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Brain activity could predict fall risk in older adults

Brain activity could predict fall risk in older adults
16th December 2016

Measuring brain activity could help to predict the risk of falling in older people, according to new research. Falls are the main cause of both fatal and non-fatal injuries among older people and can often result in a loss of independence and a decline in mobility. However, being able to predict falls could help identify those that need extra help.

Researchers at the Albert Einstein College of Medicine in the US found that measuring the brain activity of healthy older adults when they were walking and talking helped to predict their fall risk. Published in an online issue of Neurology, the study could identify those who are at greater risk and so could benefit from extra support in order to avoid falls. 

Lead author of the study Dr Joe Verghese, director of the division of cognitive and motor ageing at Einstein and Montefiore Health System, said: "Previous studies have shown that when older people perform cognitively demanding tasks, their brains are required to become more active to handle the challenge. In our study, we asked older people to perform such a task - in this case, talking while walking - and found that people needing the most brain activity to carry it out were more likely than others to fall later on."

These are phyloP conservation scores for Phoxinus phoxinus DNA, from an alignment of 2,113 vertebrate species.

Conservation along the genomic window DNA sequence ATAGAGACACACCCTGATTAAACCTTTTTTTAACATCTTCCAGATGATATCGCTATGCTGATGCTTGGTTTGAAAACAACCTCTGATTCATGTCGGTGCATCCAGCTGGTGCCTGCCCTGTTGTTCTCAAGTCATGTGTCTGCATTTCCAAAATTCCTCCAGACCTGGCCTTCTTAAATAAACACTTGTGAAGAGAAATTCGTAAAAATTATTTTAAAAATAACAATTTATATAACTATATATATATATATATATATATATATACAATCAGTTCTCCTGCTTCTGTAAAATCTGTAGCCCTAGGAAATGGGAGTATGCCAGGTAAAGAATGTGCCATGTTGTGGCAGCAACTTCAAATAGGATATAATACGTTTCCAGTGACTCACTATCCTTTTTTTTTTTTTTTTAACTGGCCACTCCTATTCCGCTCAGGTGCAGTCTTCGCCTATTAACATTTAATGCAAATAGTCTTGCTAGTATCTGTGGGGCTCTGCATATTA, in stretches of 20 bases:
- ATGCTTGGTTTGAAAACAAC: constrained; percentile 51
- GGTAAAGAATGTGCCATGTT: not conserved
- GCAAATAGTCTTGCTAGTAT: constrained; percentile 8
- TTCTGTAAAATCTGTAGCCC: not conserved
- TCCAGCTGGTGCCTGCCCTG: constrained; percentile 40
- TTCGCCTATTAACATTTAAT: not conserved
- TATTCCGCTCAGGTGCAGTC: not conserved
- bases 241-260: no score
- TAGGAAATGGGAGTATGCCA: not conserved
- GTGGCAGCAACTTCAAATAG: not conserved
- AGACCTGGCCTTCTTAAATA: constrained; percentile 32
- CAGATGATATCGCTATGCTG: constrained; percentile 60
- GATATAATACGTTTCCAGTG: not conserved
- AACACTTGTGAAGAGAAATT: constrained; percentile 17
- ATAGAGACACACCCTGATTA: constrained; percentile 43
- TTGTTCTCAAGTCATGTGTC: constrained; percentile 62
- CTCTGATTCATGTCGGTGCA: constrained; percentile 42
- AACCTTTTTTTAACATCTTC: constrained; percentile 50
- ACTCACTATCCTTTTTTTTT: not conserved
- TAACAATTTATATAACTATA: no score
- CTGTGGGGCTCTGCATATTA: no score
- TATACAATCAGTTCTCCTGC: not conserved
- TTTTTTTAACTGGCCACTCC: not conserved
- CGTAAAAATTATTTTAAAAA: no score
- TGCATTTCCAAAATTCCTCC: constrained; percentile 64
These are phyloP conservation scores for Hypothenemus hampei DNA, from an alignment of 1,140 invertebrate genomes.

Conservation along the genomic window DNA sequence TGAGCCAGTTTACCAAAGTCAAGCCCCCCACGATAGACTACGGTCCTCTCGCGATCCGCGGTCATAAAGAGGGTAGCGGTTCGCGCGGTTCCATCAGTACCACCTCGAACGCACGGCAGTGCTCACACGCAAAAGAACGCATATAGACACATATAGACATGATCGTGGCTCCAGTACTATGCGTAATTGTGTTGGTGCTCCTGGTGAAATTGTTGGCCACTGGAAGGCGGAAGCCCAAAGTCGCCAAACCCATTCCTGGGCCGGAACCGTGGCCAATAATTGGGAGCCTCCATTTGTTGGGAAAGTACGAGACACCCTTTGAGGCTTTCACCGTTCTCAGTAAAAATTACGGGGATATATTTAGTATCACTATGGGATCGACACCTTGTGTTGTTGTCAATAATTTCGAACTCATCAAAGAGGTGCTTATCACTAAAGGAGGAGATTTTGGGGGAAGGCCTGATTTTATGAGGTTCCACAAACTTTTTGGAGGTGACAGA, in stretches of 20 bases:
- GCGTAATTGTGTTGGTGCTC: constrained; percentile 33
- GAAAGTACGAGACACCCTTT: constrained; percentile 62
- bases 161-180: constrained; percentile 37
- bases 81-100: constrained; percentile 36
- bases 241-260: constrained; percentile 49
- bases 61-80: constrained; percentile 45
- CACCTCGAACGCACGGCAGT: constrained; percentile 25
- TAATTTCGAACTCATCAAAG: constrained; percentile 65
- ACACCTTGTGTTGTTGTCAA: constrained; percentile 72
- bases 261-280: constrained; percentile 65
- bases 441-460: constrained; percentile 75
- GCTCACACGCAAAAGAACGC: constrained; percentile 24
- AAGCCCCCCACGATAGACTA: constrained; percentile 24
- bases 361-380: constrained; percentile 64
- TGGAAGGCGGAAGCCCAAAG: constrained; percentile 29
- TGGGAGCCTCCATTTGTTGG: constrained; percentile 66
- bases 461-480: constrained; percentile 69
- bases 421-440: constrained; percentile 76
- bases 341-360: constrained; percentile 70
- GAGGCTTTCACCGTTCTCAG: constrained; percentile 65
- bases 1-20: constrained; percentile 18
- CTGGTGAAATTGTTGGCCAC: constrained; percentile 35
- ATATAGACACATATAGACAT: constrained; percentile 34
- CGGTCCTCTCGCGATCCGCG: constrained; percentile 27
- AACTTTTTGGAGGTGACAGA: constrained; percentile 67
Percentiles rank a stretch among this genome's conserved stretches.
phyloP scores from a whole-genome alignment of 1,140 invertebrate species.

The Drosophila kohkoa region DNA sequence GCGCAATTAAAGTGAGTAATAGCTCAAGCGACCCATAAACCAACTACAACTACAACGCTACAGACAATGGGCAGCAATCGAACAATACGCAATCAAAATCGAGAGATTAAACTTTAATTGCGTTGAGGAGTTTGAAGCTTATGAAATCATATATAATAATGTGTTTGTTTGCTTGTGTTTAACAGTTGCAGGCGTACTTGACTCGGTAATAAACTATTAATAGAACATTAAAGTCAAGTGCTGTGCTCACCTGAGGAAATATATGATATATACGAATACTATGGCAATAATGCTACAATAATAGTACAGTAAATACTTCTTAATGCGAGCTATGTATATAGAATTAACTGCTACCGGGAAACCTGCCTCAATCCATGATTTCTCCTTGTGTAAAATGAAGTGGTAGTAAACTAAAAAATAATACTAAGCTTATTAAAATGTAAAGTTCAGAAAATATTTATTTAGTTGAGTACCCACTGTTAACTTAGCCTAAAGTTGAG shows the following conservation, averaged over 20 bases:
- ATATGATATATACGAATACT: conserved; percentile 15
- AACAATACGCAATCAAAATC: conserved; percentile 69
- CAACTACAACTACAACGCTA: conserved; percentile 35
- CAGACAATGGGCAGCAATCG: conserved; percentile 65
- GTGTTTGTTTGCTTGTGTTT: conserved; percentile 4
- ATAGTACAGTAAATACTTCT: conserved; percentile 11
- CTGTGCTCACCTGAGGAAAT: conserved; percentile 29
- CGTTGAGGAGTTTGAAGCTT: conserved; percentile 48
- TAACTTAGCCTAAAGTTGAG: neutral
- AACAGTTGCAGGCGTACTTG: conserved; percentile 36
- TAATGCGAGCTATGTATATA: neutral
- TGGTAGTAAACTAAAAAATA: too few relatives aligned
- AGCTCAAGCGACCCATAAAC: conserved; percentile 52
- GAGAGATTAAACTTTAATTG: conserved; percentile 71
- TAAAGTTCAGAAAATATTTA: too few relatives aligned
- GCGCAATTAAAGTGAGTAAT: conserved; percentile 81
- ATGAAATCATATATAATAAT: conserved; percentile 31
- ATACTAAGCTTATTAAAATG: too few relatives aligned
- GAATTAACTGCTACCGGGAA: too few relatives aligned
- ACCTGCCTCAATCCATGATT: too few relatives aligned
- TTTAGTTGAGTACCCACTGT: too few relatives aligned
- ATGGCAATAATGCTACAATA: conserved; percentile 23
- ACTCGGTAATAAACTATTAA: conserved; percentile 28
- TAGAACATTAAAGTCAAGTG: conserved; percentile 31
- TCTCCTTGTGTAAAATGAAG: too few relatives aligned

The study looked at 166 adults with an average age of 75, all of whom were enrolled in the Central Control of Mobility in Aging Study at Einstein. All of the participants were healthy and presented no signs of disability, dementia or walking problems.

Participants were asked to perform three different tasks - walking at a normal pace, walking at a normal pace while reciting alternating letters of the alphabet and reciting alternate letters of the alphabet while standing. The researchers measured participants' walking speed and how fast they recited the alphabet, as well as their brain activity.

To do the latter, the researchers used a functional near-infrared spectroscopy, which is non-invasive. The participants simply wore sensors over their foreheads to measure changes in oxygen levels in the front of their brains. 

Over the following four years, researchers contacted the participants every two to three months to find out if they had suffered a fall. During this time, 71 participants reported a total of 116 falls with 34 people falling more than once. The majority of these falls were not serious, with just five per cent of them resulting in fractures. 

Researchers found that walking speed and letter naming speed didn't predict fall risk, nor did brain activity during just walking or just talking. However, when participants were walking and talking, researchers found increased levels of brain activity that signalled an increased fall risk in the future. 

Each incremental increase in brain activity accounted for a 32 per cent increase in fall risk. This link was still present when researchers factored in things like slow walking speed, previous falls, frailty and other things that could affect the chances of someone falling.

"Our findings suggest that changes in brain activity that influence walking may be present long before people exhibit any sign of walking difficulty. Now we need to find the underlying biological mechanisms or diseases that may be altering brain activity and, if possible, correct them to help prevent falls," continued Dr Verghese.